By BEN R. WILLIAMS
You don’t need me to tell you that the late Gov. Gerald Baliles was a great man.
During his tenure as Virginia’s governor in the late 1980s, Gov. Baliles proved himself a visionary. He revitalized the Commonwealth’s roadways. He grew Virginia’s international trade. He appointed Elizabeth Lacy, the first woman to serve on the Virginia Supreme Court. His across-the-board popularity helped pave the way for his Lieutenant Governor Douglas Wilder to become Governor of Virginia himself, the first African-American governor of a U.S. state since Reconstruction.
Gov. Baliles was a great man. He was also a friend.
Now, I don’t want to overstate the case. I only encountered the man four or five times. I never helped him load a U-Haul or anything. But a couple of years ago, Gov. Baliles did something that meant the world to me, something that I will never forget.
I will preface this story by saying that I don’t like to air dirty laundry, but it’s impossible to tell this one right without cracking the hamper open a couple inches.
About two years ago, I was working for another local newspaper. I won’t name the publication, but it’s a bulletin of sorts concerning the goings-on in Martinsville. In addition to writing news stories, I wrote a column – basically this column – which was my favorite part of the job.
I received a lot of positive comments on this column, and it even won a Virginia Press Association award. Nonetheless, I arrived to work one day to be told that I was no longer allowed to write my column.
You see, the publisher at the time did not like this column. She did not like me. I expect she had some strong feelings about the horse I rode in on. And so my column was banned, and I had a strong suspicion that my days were numbered.
I’ll admit, it was a depressing time. I had grown to enjoy writing my column and I enjoyed hearing from the public. One very sweet lady told me that she clipped all of my columns out of the paper and put them in a little box so she could read them when she was feeling blue. When I lost my column, I felt like I’d let her down.
When The Powers That Be decide that you’re persona non grata, there is a dark tendency to just shrug your shoulders and give up. You can’t fight city hall, as the saying goes.
It was during this dark period that I received a phone call from the head of a local organization. She told me that Gov. Gerald Baliles was in town and she asked me if I’d like to have lunch with him.
Of course, I told her that I’d love to have lunch with Gov. Baliles.
“Great!” she said. “He wants to meet you.”
As the phone call ended, I was baffled. Why on Earth would Gov. Baliles want to meet me? I could only assume that he had me confused with a much more respectable Ben R. Williams, perhaps a former fighter jet pilot who had branched out into a career of running soup kitchens.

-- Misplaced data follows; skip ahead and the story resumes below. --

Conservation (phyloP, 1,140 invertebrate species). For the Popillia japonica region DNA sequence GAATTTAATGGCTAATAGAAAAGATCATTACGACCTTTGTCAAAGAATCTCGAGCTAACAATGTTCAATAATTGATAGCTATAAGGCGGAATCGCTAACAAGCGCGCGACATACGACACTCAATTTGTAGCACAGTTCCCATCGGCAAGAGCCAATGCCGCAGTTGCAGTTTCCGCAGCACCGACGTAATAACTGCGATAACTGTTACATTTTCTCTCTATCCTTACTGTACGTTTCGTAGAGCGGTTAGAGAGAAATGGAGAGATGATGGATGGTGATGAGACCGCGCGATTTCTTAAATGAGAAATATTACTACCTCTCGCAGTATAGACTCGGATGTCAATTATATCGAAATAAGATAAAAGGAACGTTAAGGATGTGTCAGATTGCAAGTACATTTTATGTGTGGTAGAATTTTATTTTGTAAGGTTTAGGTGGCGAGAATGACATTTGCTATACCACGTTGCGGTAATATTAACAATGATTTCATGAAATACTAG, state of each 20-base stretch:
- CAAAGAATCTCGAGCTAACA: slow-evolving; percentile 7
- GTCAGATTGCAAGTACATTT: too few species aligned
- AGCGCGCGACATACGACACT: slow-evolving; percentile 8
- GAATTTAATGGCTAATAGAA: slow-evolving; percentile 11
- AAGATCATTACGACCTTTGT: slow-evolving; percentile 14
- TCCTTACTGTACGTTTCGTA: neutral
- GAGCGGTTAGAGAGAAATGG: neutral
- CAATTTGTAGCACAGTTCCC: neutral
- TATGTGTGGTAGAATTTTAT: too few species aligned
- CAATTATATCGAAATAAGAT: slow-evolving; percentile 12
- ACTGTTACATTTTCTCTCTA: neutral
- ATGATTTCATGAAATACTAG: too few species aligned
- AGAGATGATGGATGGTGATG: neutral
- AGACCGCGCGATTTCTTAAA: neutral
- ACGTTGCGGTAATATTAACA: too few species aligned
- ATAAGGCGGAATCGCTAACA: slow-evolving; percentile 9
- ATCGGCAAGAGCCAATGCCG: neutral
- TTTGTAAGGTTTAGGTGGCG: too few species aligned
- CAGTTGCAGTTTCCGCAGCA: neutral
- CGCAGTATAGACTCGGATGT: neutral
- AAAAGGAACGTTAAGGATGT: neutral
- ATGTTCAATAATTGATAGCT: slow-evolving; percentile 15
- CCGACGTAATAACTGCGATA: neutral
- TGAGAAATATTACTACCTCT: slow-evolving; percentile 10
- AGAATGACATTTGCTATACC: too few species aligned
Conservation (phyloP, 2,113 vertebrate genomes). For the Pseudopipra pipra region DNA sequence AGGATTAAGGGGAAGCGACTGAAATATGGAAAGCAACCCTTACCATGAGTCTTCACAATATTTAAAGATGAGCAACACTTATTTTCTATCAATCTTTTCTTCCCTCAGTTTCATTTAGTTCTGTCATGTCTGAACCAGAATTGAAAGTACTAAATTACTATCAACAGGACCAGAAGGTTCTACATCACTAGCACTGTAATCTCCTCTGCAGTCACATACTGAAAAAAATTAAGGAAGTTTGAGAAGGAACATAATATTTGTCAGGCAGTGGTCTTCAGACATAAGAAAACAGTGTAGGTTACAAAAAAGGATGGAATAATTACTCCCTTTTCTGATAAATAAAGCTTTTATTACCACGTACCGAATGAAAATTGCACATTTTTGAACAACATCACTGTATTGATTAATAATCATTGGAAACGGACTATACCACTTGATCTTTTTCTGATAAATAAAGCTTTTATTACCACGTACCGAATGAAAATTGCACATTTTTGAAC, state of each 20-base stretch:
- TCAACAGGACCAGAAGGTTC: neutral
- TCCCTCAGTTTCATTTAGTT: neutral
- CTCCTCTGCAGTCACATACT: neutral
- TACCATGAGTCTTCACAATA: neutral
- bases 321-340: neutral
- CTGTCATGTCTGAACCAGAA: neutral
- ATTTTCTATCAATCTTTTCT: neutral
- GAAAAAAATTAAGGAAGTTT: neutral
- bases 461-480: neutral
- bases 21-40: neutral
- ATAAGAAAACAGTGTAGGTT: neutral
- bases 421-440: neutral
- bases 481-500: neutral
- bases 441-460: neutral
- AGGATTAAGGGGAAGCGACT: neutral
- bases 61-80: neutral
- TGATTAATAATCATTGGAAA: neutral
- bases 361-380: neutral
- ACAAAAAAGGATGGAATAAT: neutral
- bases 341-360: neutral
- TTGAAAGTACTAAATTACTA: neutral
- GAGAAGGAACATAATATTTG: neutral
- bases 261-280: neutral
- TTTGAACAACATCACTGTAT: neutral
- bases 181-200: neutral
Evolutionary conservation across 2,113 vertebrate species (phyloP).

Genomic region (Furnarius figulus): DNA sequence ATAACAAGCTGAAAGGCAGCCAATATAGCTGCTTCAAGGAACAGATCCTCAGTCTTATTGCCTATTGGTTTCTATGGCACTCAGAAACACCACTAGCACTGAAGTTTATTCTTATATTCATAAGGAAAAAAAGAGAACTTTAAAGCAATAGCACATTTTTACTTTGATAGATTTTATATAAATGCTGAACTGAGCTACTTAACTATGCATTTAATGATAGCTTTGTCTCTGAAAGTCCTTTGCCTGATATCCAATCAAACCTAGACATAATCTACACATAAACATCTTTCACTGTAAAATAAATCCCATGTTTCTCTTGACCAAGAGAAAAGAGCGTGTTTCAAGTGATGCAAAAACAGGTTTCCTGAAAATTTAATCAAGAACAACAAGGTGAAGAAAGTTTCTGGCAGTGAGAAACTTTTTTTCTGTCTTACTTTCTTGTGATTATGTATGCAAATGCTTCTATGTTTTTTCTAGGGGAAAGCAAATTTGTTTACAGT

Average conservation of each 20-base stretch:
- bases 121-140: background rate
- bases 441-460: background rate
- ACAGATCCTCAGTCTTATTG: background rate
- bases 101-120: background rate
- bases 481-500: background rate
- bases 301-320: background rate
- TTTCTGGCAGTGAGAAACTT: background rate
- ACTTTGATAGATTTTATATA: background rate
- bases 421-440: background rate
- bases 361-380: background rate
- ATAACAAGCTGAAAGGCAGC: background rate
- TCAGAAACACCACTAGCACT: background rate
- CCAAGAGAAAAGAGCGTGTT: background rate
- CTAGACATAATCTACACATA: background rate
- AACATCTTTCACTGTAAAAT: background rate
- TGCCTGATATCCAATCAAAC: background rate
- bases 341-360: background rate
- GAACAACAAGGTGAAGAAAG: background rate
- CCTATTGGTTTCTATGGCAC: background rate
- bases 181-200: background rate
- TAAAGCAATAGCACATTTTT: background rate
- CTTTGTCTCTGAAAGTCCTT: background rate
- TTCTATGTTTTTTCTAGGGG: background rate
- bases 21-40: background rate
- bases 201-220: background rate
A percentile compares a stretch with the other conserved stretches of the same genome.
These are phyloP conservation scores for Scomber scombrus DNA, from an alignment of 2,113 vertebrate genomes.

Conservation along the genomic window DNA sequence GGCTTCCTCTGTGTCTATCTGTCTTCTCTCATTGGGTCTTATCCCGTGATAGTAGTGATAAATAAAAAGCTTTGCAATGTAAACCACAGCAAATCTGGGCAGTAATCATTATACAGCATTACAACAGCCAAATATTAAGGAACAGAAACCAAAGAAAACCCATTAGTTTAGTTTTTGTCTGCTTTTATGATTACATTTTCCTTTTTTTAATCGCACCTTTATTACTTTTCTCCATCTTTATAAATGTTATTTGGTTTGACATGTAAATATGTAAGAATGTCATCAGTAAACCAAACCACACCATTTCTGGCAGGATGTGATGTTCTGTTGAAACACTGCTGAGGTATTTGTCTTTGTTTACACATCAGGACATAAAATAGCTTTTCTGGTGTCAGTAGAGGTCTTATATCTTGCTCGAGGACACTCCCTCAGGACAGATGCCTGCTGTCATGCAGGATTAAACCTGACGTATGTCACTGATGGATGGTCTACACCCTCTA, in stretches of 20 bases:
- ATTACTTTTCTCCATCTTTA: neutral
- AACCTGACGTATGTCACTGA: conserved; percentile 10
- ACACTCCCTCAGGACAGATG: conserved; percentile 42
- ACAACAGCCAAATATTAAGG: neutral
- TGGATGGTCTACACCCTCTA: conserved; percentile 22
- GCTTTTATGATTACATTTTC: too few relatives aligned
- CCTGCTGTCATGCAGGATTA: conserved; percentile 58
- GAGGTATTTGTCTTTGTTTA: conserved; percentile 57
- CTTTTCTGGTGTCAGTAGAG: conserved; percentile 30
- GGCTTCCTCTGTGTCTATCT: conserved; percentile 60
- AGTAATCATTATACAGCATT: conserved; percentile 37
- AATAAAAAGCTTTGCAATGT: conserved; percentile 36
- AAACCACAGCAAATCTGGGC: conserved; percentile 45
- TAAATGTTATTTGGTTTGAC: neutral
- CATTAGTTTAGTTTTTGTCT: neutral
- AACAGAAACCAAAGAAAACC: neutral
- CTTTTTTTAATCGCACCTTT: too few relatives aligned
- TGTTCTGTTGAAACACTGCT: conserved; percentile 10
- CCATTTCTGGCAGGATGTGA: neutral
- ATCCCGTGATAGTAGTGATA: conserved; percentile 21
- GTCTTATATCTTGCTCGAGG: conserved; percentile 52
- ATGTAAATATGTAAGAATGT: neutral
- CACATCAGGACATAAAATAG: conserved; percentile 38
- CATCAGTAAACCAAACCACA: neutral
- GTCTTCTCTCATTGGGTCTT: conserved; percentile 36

A couple hours later, I stepped through the front doors of the organization and met Gov. Baliles. He was wearing a suit, of course – I wouldn’t be surprised if he did yard work in a suit. He shook my hand and offered me a warm smile.
When we sat down for lunch, I realized that I had been mistaken. Gov. Baliles really did want to meet me. As it turns out, he was a fan of my work, and I told him I was a fan of his work as well.
As we shared lunch, Gov. Baliles asked me a host of questions. He asked me what had happened to my column (and was not terribly pleased with the answer). He asked me about the newspaper industry. He asked me about the challenges that Martinsville was facing and how I thought they should be tackled.
I asked Gov. Baliles a few questions as well, but he seemed more interested in picking my brain. It struck me as unusual to have someone of Gov. Baliles’ stature be so curious to hear my input on politics, business and economics. It was sort of like Buzz Aldrin asking a 10-year-old model rocket enthusiast for a few pointers on space travel.
Yet from Gov. Baliles, it was completely sincere and genuine. We discussed the issues facing southside Virginia for the better part of an hour and a half, continuing long after our sandwiches had disappeared. I had a fantastic time.
After we parted ways with a handshake, I felt a spring in my step. Sure, my column was still banned, but now I knew that one of the most esteemed figures in the history of the Commonwealth was a fan and supporter. I knew I wasn’t going to just shrug my shoulders and give up. To paraphrase a great American philosopher – Al Bundy from “Married with Children” – I was a loser, not a quitter.
I ran into Gov. Baliles several more times after that. Each time, he greeted me as you would an old friend. We talked about the future of I-73, the importance of the Patrick County Bookmobile, and economic inequality in different regions of Virginia.
Whenever I saw Gov. Baliles, I was struck by his kindness, his genuine nature and his gentle wisdom. He was a true southern gentleman, the rarest kind of politician. He did not divide and tear down; he brought people together and elevated them. The respect he still receives from both sides of the aisle is a testament to his courage and integrity.
That lunch meant a great deal to me – more, I suspect, than Gov. Baliles ever realized. It was an honor to know him.